- Title: GERMANY: GERMAN RED CROSS SENDS FIELD HOSPITAL TO EARTHQUAKE STRICKEN IRAN
- Date: 31st December 2003
- Summary: (EU) COLOGNE, GERMANY (DECEMBER 29, 2003) (REUTERS) 1. SLV TRANSPORT PLANE ON TARMAC; SLV/MV TRUCKS WITH SUPPLIES BEING UNLOADED (8 SHOTS) 0.48 2. (SOUNDBITE) (German) FREDRIK BIRKENHAMMA, GERMAN RED CROSS WORKER, SAYING "With this mobile unit we could treat about forty thousand patients. We have medicines, we have the ability to help deliver babies, take care of pregnant women, actually these are all every day things. But when you are in a system or a situation where the infrastructure does not exist, then it is desperately needed." 1.12 3. MV/SLV/SCU PALETTES BEING LOADED ONTO TRANSPORT PLANE (8 SHOTS) 2.30 Initials Script is copyright Reuters Limited. All rights reserved
- Embargoed: 15th January 2004 12:00
- Location: COLOGNE, GERMANY
- Country: Germany
- Reuters ID: LVA3PCO1YBFZQ21969PKEAUKS55Y
- Story Text: German Red Cross sends field hospital to Iran.
The German Red Cross loaded a field hospital into
transport aircraft on Monday (December 29) to be sent to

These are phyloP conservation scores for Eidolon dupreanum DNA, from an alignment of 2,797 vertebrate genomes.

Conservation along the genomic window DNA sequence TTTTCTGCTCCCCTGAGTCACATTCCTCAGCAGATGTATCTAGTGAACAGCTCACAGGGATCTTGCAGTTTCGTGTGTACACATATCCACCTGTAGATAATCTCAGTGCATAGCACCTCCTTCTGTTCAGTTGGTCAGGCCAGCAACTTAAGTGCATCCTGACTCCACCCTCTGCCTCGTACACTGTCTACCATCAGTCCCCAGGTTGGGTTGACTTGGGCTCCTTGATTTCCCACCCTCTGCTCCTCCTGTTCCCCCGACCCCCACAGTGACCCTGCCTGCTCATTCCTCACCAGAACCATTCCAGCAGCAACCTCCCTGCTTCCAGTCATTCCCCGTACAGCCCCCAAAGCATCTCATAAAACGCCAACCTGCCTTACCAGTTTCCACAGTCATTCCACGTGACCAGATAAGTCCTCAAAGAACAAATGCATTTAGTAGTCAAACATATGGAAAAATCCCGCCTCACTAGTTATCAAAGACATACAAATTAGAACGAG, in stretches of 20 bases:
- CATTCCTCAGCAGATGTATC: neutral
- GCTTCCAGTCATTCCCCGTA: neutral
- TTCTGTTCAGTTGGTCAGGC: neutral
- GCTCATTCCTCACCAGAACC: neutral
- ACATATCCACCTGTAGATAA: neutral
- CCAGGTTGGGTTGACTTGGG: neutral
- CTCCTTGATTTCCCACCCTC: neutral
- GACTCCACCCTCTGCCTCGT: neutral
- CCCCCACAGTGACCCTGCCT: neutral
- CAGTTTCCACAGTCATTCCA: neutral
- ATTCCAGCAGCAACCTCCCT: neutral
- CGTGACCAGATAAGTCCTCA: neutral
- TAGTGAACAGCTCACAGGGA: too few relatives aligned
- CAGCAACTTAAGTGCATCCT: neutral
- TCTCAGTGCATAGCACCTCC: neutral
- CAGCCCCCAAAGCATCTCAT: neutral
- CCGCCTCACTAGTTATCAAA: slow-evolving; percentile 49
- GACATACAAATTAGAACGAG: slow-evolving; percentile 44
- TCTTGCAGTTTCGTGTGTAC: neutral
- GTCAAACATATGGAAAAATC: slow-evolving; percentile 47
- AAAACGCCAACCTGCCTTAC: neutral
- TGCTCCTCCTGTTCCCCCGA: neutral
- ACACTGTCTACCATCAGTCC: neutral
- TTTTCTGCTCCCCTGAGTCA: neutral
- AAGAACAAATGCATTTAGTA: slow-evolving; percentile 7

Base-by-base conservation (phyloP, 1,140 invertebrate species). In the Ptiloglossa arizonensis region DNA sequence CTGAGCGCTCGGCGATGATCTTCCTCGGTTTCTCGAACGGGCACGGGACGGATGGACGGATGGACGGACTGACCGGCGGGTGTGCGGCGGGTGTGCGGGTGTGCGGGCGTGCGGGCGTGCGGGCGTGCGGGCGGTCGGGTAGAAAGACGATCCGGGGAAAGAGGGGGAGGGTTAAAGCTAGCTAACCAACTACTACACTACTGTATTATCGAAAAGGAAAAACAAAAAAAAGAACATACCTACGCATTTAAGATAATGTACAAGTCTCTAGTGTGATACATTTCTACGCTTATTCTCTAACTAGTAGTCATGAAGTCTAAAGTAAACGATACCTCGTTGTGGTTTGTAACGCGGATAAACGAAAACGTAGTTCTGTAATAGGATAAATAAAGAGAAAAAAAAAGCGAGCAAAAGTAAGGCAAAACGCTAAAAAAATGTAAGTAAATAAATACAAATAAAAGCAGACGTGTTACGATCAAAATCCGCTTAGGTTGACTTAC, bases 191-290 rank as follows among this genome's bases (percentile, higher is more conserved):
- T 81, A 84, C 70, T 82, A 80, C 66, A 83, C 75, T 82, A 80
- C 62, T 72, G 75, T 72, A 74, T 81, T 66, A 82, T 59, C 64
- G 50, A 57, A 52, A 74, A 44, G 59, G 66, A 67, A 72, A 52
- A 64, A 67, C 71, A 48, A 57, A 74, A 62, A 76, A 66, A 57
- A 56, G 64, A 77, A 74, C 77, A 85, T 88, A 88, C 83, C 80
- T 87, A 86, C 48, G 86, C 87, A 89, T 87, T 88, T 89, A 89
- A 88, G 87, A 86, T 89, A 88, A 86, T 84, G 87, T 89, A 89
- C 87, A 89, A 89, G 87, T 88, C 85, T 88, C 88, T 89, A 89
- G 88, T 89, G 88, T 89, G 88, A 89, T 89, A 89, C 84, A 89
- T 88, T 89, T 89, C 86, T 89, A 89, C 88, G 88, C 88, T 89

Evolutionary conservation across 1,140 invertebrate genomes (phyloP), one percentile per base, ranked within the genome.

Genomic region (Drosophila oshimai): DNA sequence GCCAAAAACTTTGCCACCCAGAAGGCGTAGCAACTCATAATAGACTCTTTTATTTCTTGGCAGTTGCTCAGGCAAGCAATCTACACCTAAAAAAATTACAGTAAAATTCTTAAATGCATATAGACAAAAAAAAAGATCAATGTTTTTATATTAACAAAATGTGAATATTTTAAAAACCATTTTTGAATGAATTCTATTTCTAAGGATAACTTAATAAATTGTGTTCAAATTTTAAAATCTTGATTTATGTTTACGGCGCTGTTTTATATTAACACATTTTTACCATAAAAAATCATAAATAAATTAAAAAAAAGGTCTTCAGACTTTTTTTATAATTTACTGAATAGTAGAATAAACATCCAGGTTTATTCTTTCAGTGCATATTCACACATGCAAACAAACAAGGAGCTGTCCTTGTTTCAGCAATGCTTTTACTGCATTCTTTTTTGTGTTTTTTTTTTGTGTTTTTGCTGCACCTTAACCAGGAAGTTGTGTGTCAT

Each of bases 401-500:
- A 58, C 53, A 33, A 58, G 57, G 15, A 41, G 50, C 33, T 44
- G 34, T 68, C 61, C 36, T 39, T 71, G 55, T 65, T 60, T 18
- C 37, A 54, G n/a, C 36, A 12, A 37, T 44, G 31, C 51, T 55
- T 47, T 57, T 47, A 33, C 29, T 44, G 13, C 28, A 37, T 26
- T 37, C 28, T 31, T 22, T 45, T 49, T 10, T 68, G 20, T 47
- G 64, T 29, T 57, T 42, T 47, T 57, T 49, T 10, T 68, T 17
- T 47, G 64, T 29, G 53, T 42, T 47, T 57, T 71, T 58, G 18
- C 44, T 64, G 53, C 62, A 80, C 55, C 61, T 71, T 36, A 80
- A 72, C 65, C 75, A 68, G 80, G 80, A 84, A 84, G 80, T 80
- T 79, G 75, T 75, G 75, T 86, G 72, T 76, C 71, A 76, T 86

the German region of Iran later in the day.
The so-called Emergency Response Unit is packaged in
approximately 50 boxes on palettes, and can be constructed
within 36 hours. The unit is designed to support existing
medical facilities and can treat several thousand people.
Aid has been pouring into the region from around the
world, including Iran's arch-foe the United States, to help
deal with what appeared to be the world's most lethal
earthquake in at least 10 years.
State television said 25,000 bodies had been buried so
far while aid workers estimated more than 100,000 people
may have been left homeless. The pre-dawn quake on Friday
also injured about 30,000 people when it flattened about 70
percent of the mostly mud-brick buildings in the ancient
Silk Road city.
"With this mobile unit we could treat about 40,000
patients. We have medicines, we have the ability to help
deliver babies, take care of pregnant women -- actually
these are all everyday things. But when you are in a system
or a situation where this infrastructure does not exist,
then it is desperately needed," said Fredrik Birkenhamma of
the German Red Cross at the Cologne airport.
The quake, which measured 6.3 on the Richter scale,
struck when many people were still asleep in the town, some
1,000 km (600 miles) southeast of the capital Tehran.
Rescue attempts were complicated by fears of
aftershocks, which experts said could be as strong as the
first quake and occur at any time over the next few weeks.
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